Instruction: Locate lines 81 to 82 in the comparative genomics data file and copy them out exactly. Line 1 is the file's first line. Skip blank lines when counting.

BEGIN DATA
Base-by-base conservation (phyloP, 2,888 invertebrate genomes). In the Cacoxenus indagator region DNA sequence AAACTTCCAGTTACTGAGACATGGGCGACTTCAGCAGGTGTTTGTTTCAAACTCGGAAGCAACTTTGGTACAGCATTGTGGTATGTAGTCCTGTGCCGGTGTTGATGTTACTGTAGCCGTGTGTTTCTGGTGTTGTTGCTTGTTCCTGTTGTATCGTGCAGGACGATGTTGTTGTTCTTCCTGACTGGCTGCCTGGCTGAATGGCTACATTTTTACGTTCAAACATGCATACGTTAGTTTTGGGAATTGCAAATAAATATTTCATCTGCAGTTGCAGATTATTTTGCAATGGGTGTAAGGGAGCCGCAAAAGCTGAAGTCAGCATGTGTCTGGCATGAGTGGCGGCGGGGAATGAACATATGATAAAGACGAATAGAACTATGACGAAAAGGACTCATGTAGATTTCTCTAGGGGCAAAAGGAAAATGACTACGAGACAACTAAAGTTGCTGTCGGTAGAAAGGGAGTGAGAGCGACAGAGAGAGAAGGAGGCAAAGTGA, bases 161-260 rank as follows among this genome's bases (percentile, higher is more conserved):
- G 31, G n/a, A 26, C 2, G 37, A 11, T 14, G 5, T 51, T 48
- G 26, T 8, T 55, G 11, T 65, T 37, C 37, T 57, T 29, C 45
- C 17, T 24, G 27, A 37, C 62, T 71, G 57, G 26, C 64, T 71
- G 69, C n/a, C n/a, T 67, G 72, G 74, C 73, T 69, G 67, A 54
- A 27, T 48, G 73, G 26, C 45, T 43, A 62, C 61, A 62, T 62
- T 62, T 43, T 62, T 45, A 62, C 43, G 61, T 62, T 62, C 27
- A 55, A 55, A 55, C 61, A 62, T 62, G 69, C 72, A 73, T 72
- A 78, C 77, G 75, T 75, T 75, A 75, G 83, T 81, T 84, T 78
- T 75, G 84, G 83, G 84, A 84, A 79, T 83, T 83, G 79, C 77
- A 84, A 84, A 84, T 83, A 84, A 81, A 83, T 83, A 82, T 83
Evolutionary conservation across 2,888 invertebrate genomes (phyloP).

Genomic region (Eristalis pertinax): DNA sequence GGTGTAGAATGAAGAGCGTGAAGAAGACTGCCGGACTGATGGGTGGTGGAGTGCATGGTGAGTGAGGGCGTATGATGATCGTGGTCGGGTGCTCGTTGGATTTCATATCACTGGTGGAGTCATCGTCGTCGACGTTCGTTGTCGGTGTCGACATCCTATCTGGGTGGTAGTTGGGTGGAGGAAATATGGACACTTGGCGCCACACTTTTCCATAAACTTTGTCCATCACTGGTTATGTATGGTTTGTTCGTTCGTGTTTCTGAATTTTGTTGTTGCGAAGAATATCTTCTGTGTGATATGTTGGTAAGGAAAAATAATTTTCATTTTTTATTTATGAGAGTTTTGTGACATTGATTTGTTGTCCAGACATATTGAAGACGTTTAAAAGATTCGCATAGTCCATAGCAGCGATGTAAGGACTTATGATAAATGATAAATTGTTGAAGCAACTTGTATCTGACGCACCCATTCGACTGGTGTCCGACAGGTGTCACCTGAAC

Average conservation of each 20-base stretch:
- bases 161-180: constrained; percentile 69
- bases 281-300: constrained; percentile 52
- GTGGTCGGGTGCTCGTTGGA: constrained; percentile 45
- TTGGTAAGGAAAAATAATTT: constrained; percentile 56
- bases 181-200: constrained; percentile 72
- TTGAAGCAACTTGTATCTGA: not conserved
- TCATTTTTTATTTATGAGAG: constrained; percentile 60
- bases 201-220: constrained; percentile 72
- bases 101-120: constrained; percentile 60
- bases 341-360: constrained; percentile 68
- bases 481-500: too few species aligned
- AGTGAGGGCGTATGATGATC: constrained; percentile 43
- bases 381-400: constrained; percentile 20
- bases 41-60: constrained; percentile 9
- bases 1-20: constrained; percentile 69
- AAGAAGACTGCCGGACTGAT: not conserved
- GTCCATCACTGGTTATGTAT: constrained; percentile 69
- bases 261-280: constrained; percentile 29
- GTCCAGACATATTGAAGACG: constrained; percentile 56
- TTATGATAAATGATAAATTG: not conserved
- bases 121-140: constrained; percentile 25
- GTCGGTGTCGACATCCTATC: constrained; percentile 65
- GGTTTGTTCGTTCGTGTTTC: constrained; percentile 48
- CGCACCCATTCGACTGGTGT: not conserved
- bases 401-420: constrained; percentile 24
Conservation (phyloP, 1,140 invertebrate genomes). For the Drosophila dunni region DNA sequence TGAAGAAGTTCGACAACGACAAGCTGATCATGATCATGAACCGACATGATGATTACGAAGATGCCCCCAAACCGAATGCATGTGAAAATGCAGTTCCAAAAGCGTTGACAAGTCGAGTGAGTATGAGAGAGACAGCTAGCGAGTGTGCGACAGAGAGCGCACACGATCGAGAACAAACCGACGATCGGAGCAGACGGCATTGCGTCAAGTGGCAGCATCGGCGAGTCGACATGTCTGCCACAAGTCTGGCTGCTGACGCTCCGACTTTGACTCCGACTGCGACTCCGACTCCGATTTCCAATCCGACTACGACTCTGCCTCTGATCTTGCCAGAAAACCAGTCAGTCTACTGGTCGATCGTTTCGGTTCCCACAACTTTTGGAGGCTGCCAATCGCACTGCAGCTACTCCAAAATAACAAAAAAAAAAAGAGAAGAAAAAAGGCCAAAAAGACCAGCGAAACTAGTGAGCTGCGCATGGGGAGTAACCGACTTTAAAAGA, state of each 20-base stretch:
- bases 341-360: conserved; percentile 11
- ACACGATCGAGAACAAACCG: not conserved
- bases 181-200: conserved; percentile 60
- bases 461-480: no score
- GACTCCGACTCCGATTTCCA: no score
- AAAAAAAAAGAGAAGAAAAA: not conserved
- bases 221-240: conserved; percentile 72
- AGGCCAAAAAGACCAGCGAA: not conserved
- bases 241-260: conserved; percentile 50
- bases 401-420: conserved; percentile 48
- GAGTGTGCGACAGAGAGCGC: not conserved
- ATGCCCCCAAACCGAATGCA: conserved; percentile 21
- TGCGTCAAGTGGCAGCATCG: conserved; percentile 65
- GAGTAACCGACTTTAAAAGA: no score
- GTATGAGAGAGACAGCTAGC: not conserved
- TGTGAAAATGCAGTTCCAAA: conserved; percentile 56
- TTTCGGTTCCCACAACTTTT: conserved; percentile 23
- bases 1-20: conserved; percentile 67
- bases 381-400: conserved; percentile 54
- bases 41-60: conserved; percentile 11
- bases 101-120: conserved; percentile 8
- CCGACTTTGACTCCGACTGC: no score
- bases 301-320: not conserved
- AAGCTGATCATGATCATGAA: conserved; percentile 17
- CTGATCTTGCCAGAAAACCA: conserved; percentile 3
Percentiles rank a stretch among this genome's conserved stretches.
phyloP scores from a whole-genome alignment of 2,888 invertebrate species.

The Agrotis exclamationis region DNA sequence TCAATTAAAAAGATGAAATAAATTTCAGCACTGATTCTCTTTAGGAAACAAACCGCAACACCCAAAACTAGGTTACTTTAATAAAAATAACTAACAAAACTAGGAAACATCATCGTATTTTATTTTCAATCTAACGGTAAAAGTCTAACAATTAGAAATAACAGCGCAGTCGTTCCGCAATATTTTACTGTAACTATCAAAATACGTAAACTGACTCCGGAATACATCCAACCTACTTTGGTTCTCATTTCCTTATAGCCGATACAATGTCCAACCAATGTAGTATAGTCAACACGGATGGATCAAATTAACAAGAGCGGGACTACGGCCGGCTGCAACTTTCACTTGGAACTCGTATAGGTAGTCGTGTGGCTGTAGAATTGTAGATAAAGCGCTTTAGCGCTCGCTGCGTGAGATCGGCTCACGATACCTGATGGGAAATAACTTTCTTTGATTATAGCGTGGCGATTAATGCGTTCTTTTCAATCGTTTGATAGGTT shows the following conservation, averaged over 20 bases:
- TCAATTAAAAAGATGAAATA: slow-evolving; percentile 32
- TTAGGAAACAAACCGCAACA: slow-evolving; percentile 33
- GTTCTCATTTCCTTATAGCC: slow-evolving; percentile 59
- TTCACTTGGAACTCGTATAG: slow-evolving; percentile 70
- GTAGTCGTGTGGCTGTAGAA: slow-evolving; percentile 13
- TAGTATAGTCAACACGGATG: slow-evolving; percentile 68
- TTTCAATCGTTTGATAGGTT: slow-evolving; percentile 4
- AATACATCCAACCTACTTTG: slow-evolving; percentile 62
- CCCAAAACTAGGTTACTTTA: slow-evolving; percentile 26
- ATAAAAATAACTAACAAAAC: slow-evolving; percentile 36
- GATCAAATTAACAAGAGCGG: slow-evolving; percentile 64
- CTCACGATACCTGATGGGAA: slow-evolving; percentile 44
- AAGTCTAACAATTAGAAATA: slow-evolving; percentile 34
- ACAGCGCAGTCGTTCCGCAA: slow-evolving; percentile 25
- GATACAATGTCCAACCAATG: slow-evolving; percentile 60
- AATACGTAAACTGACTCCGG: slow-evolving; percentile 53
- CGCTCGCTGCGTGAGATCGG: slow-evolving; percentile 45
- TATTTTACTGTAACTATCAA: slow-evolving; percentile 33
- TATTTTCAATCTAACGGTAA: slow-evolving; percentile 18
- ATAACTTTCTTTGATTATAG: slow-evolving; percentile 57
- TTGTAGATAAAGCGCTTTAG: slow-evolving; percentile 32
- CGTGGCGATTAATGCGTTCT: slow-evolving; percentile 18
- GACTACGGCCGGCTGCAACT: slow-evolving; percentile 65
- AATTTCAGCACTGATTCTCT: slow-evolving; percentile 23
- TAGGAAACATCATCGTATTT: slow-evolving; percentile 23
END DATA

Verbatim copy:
- AAGTCTAACAATTAGAAATA: slow-evolving; percentile 34
- ACAGCGCAGTCGTTCCGCAA: slow-evolving; percentile 25